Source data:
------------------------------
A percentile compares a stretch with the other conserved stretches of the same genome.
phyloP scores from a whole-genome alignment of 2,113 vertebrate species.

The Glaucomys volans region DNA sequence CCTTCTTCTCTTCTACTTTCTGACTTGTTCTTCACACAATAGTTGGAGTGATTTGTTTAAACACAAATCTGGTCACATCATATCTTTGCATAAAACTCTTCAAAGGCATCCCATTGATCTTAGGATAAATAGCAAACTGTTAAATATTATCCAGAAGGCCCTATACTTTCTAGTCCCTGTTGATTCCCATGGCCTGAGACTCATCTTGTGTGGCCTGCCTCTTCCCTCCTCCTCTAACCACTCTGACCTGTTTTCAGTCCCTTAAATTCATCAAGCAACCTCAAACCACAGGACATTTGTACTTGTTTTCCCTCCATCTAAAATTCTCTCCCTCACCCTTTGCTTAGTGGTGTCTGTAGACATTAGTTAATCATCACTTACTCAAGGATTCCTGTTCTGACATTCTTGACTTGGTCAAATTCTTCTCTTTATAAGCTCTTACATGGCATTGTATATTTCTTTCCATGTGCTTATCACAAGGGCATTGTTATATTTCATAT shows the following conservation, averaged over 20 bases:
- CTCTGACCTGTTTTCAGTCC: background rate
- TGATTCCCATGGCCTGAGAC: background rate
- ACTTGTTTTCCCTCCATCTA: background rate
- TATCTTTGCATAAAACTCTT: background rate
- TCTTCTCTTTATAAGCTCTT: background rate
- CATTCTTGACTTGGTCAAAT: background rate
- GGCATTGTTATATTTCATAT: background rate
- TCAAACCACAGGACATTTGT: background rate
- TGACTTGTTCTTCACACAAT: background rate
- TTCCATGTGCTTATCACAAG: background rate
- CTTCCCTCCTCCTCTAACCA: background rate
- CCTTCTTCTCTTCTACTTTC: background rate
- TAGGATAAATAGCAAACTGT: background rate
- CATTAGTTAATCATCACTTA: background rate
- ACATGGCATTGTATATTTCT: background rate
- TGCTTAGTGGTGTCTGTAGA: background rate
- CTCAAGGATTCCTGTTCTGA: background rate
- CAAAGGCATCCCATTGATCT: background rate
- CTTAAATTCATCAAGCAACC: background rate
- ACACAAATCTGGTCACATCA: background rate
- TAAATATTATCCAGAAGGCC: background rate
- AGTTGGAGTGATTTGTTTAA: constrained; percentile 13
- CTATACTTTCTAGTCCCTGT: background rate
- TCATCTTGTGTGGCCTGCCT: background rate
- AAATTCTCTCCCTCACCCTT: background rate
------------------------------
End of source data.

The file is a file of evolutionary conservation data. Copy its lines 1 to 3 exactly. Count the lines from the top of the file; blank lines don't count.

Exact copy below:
A percentile compares a stretch with the other conserved stretches of the same genome.
phyloP scores from a whole-genome alignment of 2,113 vertebrate species.

The Glaucomys volans region DNA sequence CCTTCTTCTCTTCTACTTTCTGACTTGTTCTTCACACAATAGTTGGAGTGATTTGTTTAAACACAAATCTGGTCACATCATATCTTTGCATAAAACTCTTCAAAGGCATCCCATTGATCTTAGGATAAATAGCAAACTGTTAAATATTATCCAGAAGGCCCTATACTTTCTAGTCCCTGTTGATTCCCATGGCCTGAGACTCATCTTGTGTGGCCTGCCTCTTCCCTCCTCCTCTAACCACTCTGACCTGTTTTCAGTCCCTTAAATTCATCAAGCAACCTCAAACCACAGGACATTTGTACTTGTTTTCCCTCCATCTAAAATTCTCTCCCTCACCCTTTGCTTAGTGGTGTCTGTAGACATTAGTTAATCATCACTTACTCAAGGATTCCTGTTCTGACATTCTTGACTTGGTCAAATTCTTCTCTTTATAAGCTCTTACATGGCATTGTATATTTCTTTCCATGTGCTTATCACAAGGGCATTGTTATATTTCATAT shows the following conservation, averaged over 20 bases: